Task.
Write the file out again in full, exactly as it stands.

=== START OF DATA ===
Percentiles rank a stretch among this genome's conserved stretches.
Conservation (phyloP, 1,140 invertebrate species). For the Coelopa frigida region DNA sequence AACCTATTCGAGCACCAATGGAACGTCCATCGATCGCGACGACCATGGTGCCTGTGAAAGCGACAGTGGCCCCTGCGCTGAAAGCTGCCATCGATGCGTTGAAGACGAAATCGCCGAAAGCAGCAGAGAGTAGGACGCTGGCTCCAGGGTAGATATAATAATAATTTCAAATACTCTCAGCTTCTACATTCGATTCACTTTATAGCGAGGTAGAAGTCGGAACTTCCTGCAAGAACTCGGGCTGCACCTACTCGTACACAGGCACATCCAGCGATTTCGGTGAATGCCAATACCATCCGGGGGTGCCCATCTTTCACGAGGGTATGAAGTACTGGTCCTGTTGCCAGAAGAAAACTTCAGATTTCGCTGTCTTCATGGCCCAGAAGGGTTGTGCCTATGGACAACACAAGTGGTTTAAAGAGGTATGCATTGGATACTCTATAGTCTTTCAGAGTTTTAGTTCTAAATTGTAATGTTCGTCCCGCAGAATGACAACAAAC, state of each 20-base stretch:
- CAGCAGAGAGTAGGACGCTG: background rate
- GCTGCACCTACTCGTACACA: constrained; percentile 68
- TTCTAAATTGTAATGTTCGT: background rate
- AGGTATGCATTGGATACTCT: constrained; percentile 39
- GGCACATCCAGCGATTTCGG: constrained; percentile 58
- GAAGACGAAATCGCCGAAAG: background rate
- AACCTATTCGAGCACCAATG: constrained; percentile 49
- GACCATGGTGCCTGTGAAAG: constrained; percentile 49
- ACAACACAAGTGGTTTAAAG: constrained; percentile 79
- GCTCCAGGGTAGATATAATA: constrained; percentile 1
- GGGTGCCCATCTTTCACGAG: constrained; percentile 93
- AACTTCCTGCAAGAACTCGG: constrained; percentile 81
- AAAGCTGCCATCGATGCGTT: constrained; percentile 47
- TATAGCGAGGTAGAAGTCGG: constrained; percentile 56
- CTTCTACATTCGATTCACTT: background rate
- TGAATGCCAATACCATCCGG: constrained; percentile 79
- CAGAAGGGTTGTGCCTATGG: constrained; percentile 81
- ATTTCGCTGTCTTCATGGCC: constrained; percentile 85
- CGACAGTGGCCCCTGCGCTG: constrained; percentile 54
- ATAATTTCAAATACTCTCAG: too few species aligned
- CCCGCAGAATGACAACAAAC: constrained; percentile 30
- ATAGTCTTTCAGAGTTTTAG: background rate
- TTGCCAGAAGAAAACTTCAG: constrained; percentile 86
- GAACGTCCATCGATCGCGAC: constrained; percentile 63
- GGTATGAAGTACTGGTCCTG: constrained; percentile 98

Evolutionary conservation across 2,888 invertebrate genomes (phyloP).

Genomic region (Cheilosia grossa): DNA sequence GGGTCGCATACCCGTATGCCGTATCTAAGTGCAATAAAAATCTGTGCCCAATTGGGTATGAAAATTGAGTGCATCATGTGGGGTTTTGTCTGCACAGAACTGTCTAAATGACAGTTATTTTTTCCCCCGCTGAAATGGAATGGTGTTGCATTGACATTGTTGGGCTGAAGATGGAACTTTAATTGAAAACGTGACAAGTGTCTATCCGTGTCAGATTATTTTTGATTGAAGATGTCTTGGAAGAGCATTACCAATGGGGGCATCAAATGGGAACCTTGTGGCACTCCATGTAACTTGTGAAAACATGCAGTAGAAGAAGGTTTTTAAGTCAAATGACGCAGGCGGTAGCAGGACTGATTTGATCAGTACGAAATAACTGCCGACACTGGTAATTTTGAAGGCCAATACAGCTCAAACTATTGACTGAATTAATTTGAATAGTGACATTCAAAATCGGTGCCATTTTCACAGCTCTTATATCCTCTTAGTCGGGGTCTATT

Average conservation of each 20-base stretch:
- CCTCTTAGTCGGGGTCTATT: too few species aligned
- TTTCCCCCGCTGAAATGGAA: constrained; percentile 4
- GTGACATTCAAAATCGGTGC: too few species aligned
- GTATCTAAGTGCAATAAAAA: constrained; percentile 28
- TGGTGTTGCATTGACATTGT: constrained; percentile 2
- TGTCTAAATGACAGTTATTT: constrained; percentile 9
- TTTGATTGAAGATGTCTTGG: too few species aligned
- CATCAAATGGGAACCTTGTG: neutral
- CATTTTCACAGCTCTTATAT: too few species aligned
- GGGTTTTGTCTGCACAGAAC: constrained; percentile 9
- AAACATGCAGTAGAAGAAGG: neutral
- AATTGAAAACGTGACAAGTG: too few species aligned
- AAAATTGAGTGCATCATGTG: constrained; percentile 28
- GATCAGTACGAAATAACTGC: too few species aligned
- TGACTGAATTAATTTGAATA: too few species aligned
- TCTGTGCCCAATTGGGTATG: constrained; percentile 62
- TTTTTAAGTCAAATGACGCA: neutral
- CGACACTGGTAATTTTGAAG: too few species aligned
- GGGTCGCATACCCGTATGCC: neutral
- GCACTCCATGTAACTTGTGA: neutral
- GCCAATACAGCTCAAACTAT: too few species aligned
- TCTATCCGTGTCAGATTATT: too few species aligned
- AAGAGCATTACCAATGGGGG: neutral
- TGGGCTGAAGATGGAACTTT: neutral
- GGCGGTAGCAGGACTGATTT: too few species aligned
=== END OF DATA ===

Percentiles rank a stretch among this genome's conserved stretches.
Conservation (phyloP, 1,140 invertebrate species). For the Coelopa frigida region DNA sequence AACCTATTCGAGCACCAATGGAACGTCCATCGATCGCGACGACCATGGTGCCTGTGAAAGCGACAGTGGCCCCTGCGCTGAAAGCTGCCATCGATGCGTTGAAGACGAAATCGCCGAAAGCAGCAGAGAGTAGGACGCTGGCTCCAGGGTAGATATAATAATAATTTCAAATACTCTCAGCTTCTACATTCGATTCACTTTATAGCGAGGTAGAAGTCGGAACTTCCTGCAAGAACTCGGGCTGCACCTACTCGTACACAGGCACATCCAGCGATTTCGGTGAATGCCAATACCATCCGGGGGTGCCCATCTTTCACGAGGGTATGAAGTACTGGTCCTGTTGCCAGAAGAAAACTTCAGATTTCGCTGTCTTCATGGCCCAGAAGGGTTGTGCCTATGGACAACACAAGTGGTTTAAAGAGGTATGCATTGGATACTCTATAGTCTTTCAGAGTTTTAGTTCTAAATTGTAATGTTCGTCCCGCAGAATGACAACAAAC, state of each 20-base stretch:
- CAGCAGAGAGTAGGACGCTG: background rate
- GCTGCACCTACTCGTACACA: constrained; percentile 68
- TTCTAAATTGTAATGTTCGT: background rate
- AGGTATGCATTGGATACTCT: constrained; percentile 39
- GGCACATCCAGCGATTTCGG: constrained; percentile 58
- GAAGACGAAATCGCCGAAAG: background rate
- AACCTATTCGAGCACCAATG: constrained; percentile 49
- GACCATGGTGCCTGTGAAAG: constrained; percentile 49
- ACAACACAAGTGGTTTAAAG: constrained; percentile 79
- GCTCCAGGGTAGATATAATA: constrained; percentile 1
- GGGTGCCCATCTTTCACGAG: constrained; percentile 93
- AACTTCCTGCAAGAACTCGG: constrained; percentile 81
- AAAGCTGCCATCGATGCGTT: constrained; percentile 47
- TATAGCGAGGTAGAAGTCGG: constrained; percentile 56
- CTTCTACATTCGATTCACTT: background rate
- TGAATGCCAATACCATCCGG: constrained; percentile 79
- CAGAAGGGTTGTGCCTATGG: constrained; percentile 81
- ATTTCGCTGTCTTCATGGCC: constrained; percentile 85
- CGACAGTGGCCCCTGCGCTG: constrained; percentile 54
- ATAATTTCAAATACTCTCAG: too few species aligned
- CCCGCAGAATGACAACAAAC: constrained; percentile 30
- ATAGTCTTTCAGAGTTTTAG: background rate
- TTGCCAGAAGAAAACTTCAG: constrained; percentile 86
- GAACGTCCATCGATCGCGAC: constrained; percentile 63
- GGTATGAAGTACTGGTCCTG: constrained; percentile 98

Evolutionary conservation across 2,888 invertebrate genomes (phyloP).

Genomic region (Cheilosia grossa): DNA sequence GGGTCGCATACCCGTATGCCGTATCTAAGTGCAATAAAAATCTGTGCCCAATTGGGTATGAAAATTGAGTGCATCATGTGGGGTTTTGTCTGCACAGAACTGTCTAAATGACAGTTATTTTTTCCCCCGCTGAAATGGAATGGTGTTGCATTGACATTGTTGGGCTGAAGATGGAACTTTAATTGAAAACGTGACAAGTGTCTATCCGTGTCAGATTATTTTTGATTGAAGATGTCTTGGAAGAGCATTACCAATGGGGGCATCAAATGGGAACCTTGTGGCACTCCATGTAACTTGTGAAAACATGCAGTAGAAGAAGGTTTTTAAGTCAAATGACGCAGGCGGTAGCAGGACTGATTTGATCAGTACGAAATAACTGCCGACACTGGTAATTTTGAAGGCCAATACAGCTCAAACTATTGACTGAATTAATTTGAATAGTGACATTCAAAATCGGTGCCATTTTCACAGCTCTTATATCCTCTTAGTCGGGGTCTATT

Average conservation of each 20-base stretch:
- CCTCTTAGTCGGGGTCTATT: too few species aligned
- TTTCCCCCGCTGAAATGGAA: constrained; percentile 4
- GTGACATTCAAAATCGGTGC: too few species aligned
- GTATCTAAGTGCAATAAAAA: constrained; percentile 28
- TGGTGTTGCATTGACATTGT: constrained; percentile 2
- TGTCTAAATGACAGTTATTT: constrained; percentile 9
- TTTGATTGAAGATGTCTTGG: too few species aligned
- CATCAAATGGGAACCTTGTG: neutral
- CATTTTCACAGCTCTTATAT: too few species aligned
- GGGTTTTGTCTGCACAGAAC: constrained; percentile 9
- AAACATGCAGTAGAAGAAGG: neutral
- AATTGAAAACGTGACAAGTG: too few species aligned
- AAAATTGAGTGCATCATGTG: constrained; percentile 28
- GATCAGTACGAAATAACTGC: too few species aligned
- TGACTGAATTAATTTGAATA: too few species aligned
- TCTGTGCCCAATTGGGTATG: constrained; percentile 62
- TTTTTAAGTCAAATGACGCA: neutral
- CGACACTGGTAATTTTGAAG: too few species aligned
- GGGTCGCATACCCGTATGCC: neutral
- GCACTCCATGTAACTTGTGA: neutral
- GCCAATACAGCTCAAACTAT: too few species aligned
- TCTATCCGTGTCAGATTATT: too few species aligned
- AAGAGCATTACCAATGGGGG: neutral
- TGGGCTGAAGATGGAACTTT: neutral
- GGCGGTAGCAGGACTGATTT: too few species aligned